October—18 Months After
It wasn’t a secret, but it wasn’t something she’d broadcast either. Some things were meant to be mourned privately. This was one of those things. Yet somehow, everyone and their goddamned mother seem to know.
Every time it came up, Alice felt the shame of it all roll over her again, hot and sick, like it was all her fault. She supposes, most days, that it is all her fault. She is, and always will be, the reason he decided to leave. It’s a fucking joke that she sometimes pretends—pretends she could have stopped him.
So, when Patti Dobbs says it, Alice isn’t surprised. Not really. She feels as if someone has taken the back of her head and slammed her face down on the desk between them. But, surprised?
The unpleasant laughter that pools in the back of her throat feels as vicious as acid and she fights the urge to buckle under the comment, to deny it, as if it were a false accusation—one that she could disprove, or at the very least, deny.
“Miss Peck?” The voice comes again. It is unfamiliar, sweetly strident, and unwelcome.
“Yes?” She stutters.
“I asked you a question, did you want me to repeat it?” Patti leans forward toward Alice, sloping over her bare arms on the desk. They’re chubby and pale. The left side of her mouth curves upward in what isn’t definitively a smirk but also isn’t definitively not a smirk. Alice doesn’t need Patti to repeat the question. She heard her the first time. She doesn’t need to hear her ask about Jack again. She knows she’s likely to snap under the weight of the shame.
“That’s correct,” she mumbles.
“Your husband left you earlier this year?” She asks again blandly. It’s if she’s asking whether Alice want’s fries with that, as if she isn’t twisting a sharp knife in Alice’s back and watching the thick red blood gurgle out for the second time.
“Ten months ago, about.” Alice mumbles and laughs under her breath. About. What a fucking joke. Alice knows exactly how long it has been, down to the minute. It has been ten months, one week, two days, and about—she glances at her watch discreetly—fifteen hours and nine minutes.
Patti is silent for a few seconds and gives Alice a sad smile as she returns to look at the computer screen off to the left that Alice is beginning to think is just a prop. It’s probably the Windows 95 bouncing box screensaver that everyone loved back in the day. Patti gives off a distinctly Windows 95 vibe with her fake smiles and prematurely grey hair.
“I see you kept his last name though,” she continues, unnecessarily.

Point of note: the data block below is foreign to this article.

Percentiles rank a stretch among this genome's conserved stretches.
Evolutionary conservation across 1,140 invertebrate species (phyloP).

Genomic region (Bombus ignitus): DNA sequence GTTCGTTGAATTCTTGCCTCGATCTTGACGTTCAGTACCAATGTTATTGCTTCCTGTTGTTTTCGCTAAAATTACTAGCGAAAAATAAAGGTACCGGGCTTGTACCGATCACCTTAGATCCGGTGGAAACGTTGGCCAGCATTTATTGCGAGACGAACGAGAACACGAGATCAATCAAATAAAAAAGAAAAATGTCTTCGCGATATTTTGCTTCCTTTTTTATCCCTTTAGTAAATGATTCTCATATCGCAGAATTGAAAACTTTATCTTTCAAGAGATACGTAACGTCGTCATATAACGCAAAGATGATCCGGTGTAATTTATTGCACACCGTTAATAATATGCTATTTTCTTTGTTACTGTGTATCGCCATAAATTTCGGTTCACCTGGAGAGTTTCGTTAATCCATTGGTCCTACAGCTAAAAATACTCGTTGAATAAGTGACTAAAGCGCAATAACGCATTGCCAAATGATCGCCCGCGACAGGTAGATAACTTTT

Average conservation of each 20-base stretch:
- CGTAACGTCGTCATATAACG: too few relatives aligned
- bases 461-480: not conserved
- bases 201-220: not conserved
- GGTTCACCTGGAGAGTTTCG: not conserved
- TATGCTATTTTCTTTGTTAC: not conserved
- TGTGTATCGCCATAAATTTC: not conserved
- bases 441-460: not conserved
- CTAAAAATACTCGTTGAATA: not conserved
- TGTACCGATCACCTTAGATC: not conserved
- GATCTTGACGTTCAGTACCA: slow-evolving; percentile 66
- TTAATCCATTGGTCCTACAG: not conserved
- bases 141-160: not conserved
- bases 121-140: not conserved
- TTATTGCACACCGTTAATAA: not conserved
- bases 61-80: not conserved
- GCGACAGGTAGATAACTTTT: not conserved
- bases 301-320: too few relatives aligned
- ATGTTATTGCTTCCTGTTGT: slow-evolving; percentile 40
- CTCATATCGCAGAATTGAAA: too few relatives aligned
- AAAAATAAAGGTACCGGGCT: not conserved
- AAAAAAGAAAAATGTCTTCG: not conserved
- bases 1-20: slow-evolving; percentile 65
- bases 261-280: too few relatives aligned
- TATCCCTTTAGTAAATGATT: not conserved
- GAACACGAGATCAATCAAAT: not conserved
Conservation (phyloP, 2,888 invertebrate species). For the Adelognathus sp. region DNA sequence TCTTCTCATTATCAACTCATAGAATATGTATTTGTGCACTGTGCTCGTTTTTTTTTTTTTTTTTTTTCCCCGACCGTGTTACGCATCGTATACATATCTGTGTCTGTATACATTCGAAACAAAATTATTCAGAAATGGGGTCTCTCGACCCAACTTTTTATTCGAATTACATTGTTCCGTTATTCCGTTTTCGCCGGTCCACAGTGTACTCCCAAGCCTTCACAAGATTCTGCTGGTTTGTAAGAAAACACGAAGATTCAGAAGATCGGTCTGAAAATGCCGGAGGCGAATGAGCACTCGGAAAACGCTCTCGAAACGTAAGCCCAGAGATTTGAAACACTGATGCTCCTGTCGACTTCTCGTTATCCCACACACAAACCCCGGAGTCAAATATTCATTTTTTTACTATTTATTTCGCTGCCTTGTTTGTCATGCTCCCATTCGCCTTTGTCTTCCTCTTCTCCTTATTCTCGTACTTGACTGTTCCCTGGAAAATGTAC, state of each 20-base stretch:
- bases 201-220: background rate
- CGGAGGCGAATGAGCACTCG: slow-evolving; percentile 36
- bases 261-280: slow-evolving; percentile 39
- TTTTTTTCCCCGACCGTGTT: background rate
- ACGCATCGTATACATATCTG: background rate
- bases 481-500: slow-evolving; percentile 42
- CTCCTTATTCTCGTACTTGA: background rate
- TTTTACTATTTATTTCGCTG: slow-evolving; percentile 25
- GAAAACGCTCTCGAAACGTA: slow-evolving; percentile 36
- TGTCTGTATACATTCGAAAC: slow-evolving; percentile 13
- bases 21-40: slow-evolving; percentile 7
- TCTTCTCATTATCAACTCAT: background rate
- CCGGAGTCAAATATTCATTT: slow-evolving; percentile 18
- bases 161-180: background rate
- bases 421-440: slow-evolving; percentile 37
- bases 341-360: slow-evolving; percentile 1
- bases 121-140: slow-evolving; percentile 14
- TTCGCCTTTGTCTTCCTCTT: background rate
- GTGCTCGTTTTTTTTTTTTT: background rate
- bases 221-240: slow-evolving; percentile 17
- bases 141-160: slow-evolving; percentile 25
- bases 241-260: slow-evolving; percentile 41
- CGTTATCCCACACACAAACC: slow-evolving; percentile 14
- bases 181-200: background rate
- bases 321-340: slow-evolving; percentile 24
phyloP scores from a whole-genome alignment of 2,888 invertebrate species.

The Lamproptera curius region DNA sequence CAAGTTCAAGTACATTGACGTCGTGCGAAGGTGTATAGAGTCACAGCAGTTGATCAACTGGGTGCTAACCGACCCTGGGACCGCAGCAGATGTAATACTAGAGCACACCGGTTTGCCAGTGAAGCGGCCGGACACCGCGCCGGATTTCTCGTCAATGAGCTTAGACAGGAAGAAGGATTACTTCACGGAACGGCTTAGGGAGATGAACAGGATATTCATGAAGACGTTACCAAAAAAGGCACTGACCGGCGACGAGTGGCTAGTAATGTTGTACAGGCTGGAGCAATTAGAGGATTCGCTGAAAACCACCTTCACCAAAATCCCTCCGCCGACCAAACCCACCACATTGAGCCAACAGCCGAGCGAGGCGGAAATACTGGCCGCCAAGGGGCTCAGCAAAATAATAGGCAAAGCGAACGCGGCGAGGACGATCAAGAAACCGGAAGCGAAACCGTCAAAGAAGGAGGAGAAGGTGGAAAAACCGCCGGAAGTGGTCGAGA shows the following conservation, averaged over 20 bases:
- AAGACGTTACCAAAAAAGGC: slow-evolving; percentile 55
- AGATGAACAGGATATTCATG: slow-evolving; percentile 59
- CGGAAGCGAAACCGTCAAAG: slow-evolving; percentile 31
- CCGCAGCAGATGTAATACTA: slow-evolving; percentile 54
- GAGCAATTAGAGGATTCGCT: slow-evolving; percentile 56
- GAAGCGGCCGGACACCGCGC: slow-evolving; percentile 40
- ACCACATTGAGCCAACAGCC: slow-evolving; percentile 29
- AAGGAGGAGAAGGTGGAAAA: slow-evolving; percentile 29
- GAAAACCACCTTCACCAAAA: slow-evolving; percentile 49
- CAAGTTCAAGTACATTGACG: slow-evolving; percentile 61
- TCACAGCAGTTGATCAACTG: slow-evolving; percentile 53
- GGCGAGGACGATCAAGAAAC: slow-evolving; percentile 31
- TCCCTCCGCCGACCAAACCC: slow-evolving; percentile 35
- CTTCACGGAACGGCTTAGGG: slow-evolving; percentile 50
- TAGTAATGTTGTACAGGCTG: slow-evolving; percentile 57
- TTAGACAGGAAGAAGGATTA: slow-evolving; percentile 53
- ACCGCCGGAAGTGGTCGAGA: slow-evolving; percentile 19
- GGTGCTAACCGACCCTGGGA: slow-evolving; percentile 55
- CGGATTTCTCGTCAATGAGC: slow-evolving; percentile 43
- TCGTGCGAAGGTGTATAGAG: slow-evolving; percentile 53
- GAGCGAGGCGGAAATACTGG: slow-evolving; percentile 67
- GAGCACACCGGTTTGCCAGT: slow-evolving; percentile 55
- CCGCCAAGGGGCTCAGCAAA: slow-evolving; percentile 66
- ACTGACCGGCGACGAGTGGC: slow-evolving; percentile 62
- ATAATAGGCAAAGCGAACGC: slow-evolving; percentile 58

“Why?” she slices into her again. Alice swallows and frowns, clawing for her composure.
“We’re just separated, for the moment. Not officially divorced.”
“Ah,” Patti nods. “And do you think that’s one of the reasons your, uh, job performance has been, lacking?” Her voice loses its pudding-like softness. It is more clipped now—more official, more disciplinary. This woman works in human resources and she isn’t here to help Alice. That much is crystal clear.
“That I kept his last name?”
“No, that he left you.”
You frigid bitch.
Alice would love nothing more than to say that, but instead she looks up from her hands clasped in her lap, she is wringing them nervously, hating the chipped red nail polish on her nails and the fact that she is still wearing her wedding ring and the engagement ring that she and Jack had picked out together six years ago next month. Twisting the simple gold band he slipped on her finger in the small church in her home town, a golf ball sized knot wedges itself in her throat. Swallowing and fixing her amber eyes on Patti’s muddy brown ones she bites her lower lip hard.
“I do,” she replies tightly. Patti nods once and looks down at the paper in front of her, scribbling something down with her pen.
“And the car accident last October?” Patti continues, her voice hollow and distinctly devoid of any empathy.
“What about it?” Alice snaps, reactionary and raw.
“Sorry,” she then tosses out softly, in performative conciliation, referring to her tone. Patti blinks once but doesn’t reply. Alice wants to ring Patti’s neck, but doesn’t want to lose her job.
“You sustained a concussion in the car wreck, is that correct?” she presses onward. recklessly.
“But the doctors cleared you to come back to work, I see, only a week afterwards,” She asks in a patronizing voice as she flips through the paperwork in front of her.
“So, your concussion wasn’t serious?” Alice shrugs. She isn’t familiar with the concussion severity chart. She still got odd headaches she never had before. She had to have the events explained to her in the hospital. She had a few stitches and wasn’t allowed to sleep that first night—the nurses had kept her awake for observation. Frankly, she didn’t give much of a shit how serious her concussion was, or is, or will be. Because compared to Jack’s injuries?
“It wasn’t, no.”
“But I see you didn’t return for almost 8 weeks,” she continues, referring to the prop screen.
“I was on medical leave.”
“For your concussion that wasn’t serious?” Alice’s face colors and she can almost feel steam rising from her skin.